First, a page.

Diving into the Python toolchain

I’ve been inspired to build some audio software for a while and have been hacking a lot with WebAssembly, because in principle at least the potential for doing exciting or even incredible things in the browser with it is very clear (and it’s also a great excuse to play with Rust and/or Emscripten). But I’ve also found myself wanting to build software for which I can’t find the supporting libraries in Rust or even C++. This is especially the case for audio analysis, a field for which many of the most interesting libraries are written in Python - a language which doesn’t and is unlikely to ever compile to wasm.

But inspired by the cool audino project, I decided to consider embracing Python on the backend - after all, in these days of containers and Kubenetes, it’s trivial to deploy a backend with whatever language is the most appropriate one, even if it means we have to jump out of the browser’s JavaScript environment to actually do the work.

So off I go to play with the first interesting-looking library that I find, which is librosa.

Getting an isolated environment for an application up-and-running in Python doesn’t seem as easy as it could be. First I try pipenv which seems popular and promises to do exactly what I want on the surface - which is manage a simple bundle of isolated dependencies for a small throwaway project. But sadly it also seems inexplicably slow to use - spending minutes stuck on a Locking message when trying to install a couple of simple dependencies, for example. A little web searching suggests that it’s possible to avoid these delays by passing --skip-lock to the pip install command, but while I don’t have any idea what this implies exactly it’s also not exactly an interface that inspires confidence.

So next I spend half an hour experimenting with Anaconda, which also looks promising on the surface but has unsettling aspects too - not least its threat of installing 3GB of scientific packages as a default, while also claiming to be able to create virtual environments and be a package repository for several languages(!). There is a minimal variant which claims to avoid the worst of this behaviour, but even this raises some questions, like how it interacts with the Python binary that I installed using asdf earlier today. So sighing slightly I make a note to return to this tool and investigate further later.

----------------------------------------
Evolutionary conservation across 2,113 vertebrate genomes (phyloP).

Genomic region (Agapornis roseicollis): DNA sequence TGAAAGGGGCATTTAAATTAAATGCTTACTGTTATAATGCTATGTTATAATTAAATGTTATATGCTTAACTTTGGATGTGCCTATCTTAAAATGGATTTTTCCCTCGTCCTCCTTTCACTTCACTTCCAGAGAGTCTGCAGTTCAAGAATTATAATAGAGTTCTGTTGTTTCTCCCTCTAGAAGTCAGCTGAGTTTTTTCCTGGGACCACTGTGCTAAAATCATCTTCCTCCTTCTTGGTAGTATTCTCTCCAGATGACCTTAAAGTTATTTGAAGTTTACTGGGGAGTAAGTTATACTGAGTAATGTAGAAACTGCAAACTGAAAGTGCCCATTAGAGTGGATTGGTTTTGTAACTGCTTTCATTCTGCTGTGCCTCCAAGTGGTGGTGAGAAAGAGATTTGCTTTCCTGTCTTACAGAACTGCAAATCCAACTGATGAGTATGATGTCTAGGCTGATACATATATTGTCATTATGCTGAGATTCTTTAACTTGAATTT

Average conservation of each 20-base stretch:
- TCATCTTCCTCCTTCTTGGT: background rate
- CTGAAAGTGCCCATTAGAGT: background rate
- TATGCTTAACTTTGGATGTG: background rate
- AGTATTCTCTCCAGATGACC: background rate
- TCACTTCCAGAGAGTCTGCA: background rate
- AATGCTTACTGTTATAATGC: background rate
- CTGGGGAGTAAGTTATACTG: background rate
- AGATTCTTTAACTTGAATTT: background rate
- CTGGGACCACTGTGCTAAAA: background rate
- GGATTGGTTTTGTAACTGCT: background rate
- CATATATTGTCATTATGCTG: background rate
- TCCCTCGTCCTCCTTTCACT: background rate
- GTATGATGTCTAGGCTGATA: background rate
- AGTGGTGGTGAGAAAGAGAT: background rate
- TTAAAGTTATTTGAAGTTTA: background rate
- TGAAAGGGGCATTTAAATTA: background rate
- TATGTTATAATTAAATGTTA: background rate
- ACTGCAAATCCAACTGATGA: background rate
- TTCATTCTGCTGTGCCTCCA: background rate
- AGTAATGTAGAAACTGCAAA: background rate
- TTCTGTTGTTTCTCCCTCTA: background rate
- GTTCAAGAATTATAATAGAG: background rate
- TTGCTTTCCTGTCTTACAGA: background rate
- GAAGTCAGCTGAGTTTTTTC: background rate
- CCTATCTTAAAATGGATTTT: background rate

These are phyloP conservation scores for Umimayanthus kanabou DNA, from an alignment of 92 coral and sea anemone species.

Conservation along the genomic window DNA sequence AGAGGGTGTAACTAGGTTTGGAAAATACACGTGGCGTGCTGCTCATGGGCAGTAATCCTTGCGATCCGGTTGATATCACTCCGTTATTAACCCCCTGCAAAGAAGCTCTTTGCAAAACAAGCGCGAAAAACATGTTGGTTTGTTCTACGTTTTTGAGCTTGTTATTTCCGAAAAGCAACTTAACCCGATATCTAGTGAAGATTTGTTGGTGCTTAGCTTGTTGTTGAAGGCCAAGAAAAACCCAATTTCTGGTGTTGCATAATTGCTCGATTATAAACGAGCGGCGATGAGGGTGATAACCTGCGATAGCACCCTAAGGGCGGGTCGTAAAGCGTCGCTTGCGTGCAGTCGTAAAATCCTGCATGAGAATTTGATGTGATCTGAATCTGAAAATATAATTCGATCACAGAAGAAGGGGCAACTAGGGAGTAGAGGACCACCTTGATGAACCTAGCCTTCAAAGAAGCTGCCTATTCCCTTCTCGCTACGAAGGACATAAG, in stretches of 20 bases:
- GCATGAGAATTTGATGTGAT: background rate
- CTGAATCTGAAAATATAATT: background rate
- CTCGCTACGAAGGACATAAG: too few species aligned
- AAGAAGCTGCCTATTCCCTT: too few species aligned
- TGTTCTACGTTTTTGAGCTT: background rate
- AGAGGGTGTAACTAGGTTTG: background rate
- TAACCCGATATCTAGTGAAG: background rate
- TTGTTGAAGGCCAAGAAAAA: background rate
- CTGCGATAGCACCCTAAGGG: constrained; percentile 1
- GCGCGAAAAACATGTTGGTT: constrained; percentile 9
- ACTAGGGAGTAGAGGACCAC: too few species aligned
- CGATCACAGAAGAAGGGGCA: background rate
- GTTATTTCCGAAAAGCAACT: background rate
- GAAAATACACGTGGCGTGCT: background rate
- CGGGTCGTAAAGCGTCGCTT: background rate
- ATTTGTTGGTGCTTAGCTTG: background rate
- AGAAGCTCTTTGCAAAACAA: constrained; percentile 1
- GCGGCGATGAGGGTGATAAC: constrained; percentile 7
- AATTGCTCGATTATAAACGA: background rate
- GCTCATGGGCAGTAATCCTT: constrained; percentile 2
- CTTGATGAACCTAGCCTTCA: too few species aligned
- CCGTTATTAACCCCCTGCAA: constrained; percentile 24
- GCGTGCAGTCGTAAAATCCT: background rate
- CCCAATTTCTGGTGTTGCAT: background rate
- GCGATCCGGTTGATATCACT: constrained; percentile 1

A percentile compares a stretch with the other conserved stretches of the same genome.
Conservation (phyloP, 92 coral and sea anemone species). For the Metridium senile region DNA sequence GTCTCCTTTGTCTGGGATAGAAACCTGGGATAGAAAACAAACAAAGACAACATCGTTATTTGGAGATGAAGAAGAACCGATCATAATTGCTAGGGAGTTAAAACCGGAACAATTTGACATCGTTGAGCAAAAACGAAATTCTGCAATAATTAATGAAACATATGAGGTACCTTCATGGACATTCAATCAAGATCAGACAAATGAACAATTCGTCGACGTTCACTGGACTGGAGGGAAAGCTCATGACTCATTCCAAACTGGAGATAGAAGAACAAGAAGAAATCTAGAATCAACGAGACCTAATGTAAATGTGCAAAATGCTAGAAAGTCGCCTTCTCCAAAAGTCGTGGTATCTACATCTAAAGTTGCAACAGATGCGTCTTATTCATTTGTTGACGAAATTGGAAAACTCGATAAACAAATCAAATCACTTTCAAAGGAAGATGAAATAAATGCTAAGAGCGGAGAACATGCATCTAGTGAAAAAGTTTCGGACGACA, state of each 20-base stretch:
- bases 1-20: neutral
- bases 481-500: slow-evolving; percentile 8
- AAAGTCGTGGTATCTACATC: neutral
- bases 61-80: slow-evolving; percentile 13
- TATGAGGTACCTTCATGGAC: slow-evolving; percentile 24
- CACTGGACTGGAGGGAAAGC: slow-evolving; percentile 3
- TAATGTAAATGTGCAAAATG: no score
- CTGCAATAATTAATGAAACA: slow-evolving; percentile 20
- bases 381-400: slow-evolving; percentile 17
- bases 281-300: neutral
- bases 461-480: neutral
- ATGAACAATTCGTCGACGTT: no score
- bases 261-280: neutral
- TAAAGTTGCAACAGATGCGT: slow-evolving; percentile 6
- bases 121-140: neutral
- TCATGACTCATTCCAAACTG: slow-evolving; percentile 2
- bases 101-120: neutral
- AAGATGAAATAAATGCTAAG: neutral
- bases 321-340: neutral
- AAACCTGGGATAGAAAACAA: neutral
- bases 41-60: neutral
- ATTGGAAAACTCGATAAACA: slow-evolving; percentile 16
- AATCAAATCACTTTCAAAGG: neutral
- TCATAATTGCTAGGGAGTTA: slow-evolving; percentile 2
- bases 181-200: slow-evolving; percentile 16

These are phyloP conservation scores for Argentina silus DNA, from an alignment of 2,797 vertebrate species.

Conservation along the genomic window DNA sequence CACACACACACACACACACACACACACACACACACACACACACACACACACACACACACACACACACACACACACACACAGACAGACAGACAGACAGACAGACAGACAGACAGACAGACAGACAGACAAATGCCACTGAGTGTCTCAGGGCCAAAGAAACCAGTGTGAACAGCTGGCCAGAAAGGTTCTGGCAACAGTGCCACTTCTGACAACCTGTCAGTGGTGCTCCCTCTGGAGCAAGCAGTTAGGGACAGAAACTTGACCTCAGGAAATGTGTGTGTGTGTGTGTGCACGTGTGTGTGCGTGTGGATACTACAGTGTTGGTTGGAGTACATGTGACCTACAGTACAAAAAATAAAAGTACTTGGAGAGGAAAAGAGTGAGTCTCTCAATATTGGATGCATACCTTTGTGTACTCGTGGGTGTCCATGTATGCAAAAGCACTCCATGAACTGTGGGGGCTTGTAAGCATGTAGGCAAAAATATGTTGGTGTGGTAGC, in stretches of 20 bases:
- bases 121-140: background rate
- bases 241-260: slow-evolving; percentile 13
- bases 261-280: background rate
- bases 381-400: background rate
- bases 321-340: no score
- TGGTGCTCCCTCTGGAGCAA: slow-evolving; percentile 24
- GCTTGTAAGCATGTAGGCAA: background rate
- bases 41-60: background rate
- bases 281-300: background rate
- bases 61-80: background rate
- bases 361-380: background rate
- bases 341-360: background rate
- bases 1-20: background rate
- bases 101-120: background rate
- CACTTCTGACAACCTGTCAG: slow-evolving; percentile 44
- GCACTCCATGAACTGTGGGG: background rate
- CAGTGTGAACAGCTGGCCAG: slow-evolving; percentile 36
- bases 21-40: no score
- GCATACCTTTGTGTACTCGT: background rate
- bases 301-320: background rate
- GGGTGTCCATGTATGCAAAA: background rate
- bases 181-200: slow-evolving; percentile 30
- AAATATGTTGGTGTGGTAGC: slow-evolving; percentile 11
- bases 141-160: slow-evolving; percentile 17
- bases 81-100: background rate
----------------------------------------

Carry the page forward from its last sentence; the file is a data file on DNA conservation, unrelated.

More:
Then I try the Python stdlib venv tool, which does seem lightweight and efficient but also seems to do a bit more than I want, including adding Python binaries and various directories to the source tree. Other languages seem to have this nailed, and have made it trivial to set up a bundle of dependencies for a given project with a couple of simple commands. Hopefully I’m missing something obvious.

So I end up deciding to leave the dependency management fun for another day, and fall back to installing my libraries globally instead. librosa installed perfectly fine like this, and I swiped a simple example script from their tutorials:

import librosa

fname = librosa.util.example_audio_file()
pcm, sr = librosa.load(fname)

print("Got PCM data {} and samplerate {}".format(pcm, sr))

but when I run it, an unpleasant backtrace is spat out ending with ModuleNotFoundError: No module named 'numba.decorators'. The plot thickens once again. I spend some time getting confused about the librosa installation instructions which mention the numba library specifically in a way that suggests to me a possible linking or build issue, but a few attempts to uninstall and reinstall the two libraries in differing orders fail to make a difference. Eventually I discover a mention of the numba API being updated so that numba.decorators changes to numba.core.decorators which would neatly explain the error, so I check the librosa GitHub repo and find a mention of numba at version

This sounds like a good path to follow but in turn sparks a battle with pip to install a specific version of a library. Apparently, despite the version existing on the PyPI website, this isn’t enough for pip to be able to install it. This, however, is quickly forgiven when I discover that pip does allow an arbitrary archive URL to be passed to it (so pip install https://github.com/numba/numba/archive/0.43.0.tar.gz works exactly as you’d expect). This is a nice touch and something that other dependency management tools would do well to support.

Now, I try to run my Python script again and it appears to find numba.decorators successfully! However, it then immediately falls over with a new and even less comprehensible error: numba/_dynfunc.cpython-38-x86_64-linux-gnu.so: undefined symbol: _PyObject_GC_UNTRACK. At this point it is almost time to give up and collapse into bed, but something that I’ve forgotten gives me the inspiration to bump numba up a couple of versions - this time to 0.48.0. I re-run the script and this time see the magic output:

Got PCM data [0. 0. 0. ... 0. 0. 0.] and samplerate 22050

Most of an evening has been spent on this and it’s taken me back to the days of ad-hoc dependency management in Ruby’s pre-Bundler era. But I’ve learned a lot about the Python toolchain in the process, and am now ready to start some audio hacking.

  1. The issue was already fixed in this PR. ↩︎